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Top 13 Email Etiquettes That Everyone Needs to Know

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Did you know? Email takes up to 28% of an average professional’s time. Still, individuals often overlook email etiquette in the name of productivity. However, there is a proper set of rules and tips to follow up in business emails, regardless of the hurry you are in.

Email is one of the most powerful modes of communication, both professionally and personally. Excellent email etiquette includes impeccable writing skills and making a difference between fruitful workplace relationships and potential misunderstanding, offense, or conflict. In fact, proper email etiquette won’t allow space for professionalism. However, it can also make your communication much more effective and help businesses avoid costly mistakes.

What is Email Etiquette?

Email etiquette refers to the principles that guide our behavior when sending and receiving emails. The basic code of conduct guides behavior when composing or responding to emails. You can easily tweak the email etiquette rules to fit the purpose or the targeted audience.

However, they are all meant to keep things super professional and show respect and understanding between the email correspondences.

Why is Email Etiquette important?

Following email etiquette rules will allow you to establish professionalism, build relationships in the workplace and represent your employer well enough. It also assists in making communications more efficient and prevents you and the business from getting into trouble.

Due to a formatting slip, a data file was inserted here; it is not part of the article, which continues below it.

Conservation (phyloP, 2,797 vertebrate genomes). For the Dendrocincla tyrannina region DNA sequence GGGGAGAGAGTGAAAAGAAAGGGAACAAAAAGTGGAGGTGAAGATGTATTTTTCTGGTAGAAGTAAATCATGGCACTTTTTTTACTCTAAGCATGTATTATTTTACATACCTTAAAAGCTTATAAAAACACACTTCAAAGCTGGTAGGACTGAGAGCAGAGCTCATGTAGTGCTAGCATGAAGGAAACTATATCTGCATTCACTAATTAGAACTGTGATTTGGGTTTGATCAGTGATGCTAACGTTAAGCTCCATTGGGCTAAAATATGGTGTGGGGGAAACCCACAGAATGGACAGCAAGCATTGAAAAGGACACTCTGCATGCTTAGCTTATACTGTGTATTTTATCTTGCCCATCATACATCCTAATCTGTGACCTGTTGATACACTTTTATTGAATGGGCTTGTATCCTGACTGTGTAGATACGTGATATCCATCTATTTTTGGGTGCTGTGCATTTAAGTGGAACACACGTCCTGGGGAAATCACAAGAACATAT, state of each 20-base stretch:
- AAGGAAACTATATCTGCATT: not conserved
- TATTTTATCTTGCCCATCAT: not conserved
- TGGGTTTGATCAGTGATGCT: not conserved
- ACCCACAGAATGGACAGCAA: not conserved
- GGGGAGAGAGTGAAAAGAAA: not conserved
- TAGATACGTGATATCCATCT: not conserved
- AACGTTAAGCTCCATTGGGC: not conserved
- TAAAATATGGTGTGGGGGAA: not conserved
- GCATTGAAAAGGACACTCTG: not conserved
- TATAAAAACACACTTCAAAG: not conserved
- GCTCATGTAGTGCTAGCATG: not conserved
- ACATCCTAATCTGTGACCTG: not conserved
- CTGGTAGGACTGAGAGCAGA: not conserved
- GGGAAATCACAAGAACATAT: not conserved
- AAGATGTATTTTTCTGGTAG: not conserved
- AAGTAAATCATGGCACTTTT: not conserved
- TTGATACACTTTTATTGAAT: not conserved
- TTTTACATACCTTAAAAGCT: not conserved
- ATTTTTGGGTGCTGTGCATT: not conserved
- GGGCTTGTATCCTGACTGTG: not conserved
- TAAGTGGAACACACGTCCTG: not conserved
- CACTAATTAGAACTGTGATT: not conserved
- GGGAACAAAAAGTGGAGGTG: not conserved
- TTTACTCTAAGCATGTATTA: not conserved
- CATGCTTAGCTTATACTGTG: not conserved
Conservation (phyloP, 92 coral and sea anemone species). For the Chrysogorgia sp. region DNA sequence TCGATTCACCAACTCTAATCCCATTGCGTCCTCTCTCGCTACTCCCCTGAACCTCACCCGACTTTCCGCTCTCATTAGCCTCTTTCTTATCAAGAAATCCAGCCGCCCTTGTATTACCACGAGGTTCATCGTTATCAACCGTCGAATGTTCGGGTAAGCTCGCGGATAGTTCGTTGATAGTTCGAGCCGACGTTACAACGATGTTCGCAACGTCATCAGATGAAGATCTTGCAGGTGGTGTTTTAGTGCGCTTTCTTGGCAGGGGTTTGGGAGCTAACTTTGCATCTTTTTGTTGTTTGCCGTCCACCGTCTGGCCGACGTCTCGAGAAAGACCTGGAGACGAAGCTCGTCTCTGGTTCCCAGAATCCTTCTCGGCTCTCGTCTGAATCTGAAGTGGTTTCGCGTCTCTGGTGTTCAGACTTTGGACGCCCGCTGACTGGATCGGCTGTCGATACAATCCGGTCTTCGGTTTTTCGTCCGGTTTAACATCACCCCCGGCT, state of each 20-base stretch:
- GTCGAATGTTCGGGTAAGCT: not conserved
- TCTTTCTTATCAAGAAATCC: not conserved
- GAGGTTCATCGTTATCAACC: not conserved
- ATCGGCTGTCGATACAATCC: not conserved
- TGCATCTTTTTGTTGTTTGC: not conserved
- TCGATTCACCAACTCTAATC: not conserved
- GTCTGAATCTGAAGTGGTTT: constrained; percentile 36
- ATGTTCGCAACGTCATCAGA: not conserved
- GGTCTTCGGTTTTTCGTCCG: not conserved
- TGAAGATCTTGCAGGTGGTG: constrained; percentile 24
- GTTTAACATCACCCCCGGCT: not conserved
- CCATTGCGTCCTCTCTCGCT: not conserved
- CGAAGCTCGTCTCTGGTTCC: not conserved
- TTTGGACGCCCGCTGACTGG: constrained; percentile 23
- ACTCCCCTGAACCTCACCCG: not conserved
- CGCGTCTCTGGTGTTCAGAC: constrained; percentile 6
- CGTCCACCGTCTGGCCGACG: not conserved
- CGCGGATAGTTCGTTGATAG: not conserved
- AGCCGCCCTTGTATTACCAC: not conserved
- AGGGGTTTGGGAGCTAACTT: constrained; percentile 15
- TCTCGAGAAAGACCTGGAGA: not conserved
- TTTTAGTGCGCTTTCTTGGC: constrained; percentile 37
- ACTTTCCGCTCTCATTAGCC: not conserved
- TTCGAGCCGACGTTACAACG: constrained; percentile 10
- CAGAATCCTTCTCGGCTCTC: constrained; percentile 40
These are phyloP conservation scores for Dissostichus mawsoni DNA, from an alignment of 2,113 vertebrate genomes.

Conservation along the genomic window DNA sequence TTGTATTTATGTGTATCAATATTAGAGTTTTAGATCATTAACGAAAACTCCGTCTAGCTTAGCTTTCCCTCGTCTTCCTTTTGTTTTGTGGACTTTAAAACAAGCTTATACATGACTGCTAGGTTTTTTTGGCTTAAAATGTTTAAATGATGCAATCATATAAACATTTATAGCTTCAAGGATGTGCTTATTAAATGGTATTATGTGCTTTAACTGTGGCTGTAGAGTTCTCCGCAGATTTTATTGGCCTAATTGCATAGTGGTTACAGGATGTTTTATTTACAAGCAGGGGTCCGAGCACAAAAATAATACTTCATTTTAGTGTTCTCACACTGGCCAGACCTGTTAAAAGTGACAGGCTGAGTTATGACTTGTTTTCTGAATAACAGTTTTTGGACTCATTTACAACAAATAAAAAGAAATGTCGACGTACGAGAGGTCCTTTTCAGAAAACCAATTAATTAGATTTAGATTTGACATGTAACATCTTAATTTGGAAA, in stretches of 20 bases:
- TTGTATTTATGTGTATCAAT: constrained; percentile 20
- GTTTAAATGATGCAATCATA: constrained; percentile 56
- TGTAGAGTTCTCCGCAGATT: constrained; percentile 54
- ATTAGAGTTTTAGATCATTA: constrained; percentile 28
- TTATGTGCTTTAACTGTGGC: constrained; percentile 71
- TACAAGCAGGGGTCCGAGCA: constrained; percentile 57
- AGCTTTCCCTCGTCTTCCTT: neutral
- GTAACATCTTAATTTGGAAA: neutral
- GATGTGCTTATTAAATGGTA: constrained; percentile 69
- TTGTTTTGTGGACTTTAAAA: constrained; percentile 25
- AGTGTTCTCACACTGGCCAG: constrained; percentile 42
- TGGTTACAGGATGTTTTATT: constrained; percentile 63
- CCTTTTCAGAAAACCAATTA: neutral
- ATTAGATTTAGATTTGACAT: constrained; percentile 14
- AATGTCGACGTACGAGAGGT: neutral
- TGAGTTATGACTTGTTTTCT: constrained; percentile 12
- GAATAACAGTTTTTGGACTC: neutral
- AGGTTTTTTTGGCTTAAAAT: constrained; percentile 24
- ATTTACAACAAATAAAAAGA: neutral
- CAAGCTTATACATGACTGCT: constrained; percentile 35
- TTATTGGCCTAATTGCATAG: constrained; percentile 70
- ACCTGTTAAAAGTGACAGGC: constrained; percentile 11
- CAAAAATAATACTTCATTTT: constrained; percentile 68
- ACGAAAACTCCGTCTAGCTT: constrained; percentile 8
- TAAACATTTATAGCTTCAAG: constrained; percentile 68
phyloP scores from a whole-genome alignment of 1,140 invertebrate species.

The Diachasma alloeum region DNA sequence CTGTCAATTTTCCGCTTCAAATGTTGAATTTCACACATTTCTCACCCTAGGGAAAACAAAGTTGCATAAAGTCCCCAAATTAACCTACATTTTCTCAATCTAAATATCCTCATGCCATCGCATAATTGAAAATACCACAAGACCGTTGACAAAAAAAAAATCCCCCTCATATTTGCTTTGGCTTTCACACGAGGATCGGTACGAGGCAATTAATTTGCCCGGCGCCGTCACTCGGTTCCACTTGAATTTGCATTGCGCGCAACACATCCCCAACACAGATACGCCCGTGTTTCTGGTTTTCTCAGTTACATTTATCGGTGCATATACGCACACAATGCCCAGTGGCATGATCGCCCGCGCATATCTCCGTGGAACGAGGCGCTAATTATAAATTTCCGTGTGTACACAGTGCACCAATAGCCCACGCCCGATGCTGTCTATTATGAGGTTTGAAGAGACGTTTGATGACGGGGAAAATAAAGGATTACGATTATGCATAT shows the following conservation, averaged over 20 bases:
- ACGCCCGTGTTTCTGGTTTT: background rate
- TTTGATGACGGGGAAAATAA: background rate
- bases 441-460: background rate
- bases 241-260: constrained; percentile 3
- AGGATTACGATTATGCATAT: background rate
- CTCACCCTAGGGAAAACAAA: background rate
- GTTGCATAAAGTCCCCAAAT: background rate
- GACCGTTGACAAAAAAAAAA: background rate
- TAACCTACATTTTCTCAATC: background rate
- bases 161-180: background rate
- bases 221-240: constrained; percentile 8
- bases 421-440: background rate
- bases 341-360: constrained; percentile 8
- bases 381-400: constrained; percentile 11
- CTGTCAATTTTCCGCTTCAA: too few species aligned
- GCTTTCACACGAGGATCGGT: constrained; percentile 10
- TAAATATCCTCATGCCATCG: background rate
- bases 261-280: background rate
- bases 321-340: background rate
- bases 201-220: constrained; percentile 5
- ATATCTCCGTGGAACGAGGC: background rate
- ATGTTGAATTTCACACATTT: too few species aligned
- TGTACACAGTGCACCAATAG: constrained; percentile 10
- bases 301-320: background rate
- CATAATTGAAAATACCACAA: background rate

Once you truly familiarize yourself with professional email, it will allow you to communicate respectfully with others and succeed in your career accordingly.

Let’s discuss the top email etiquettes every individual must know in corporate shenanigans.

1. Use a Dear or Hi, or nothing at all?

This is one of the most basic email etiquette that you must know. Wondering why the beginning is so important? Have you ever received an email that has your name misspelled? Well, then you know how irritating that could become.

If you are writing an email to a close colleague or a member of your team, a simple Hi will do it. If it’s an HR email, then you must act more professionally. You can mention the person’s title to greet them. It is fine to skip the greetings if you are responding to a previous email thread. It is only suitable when you have a previous context already.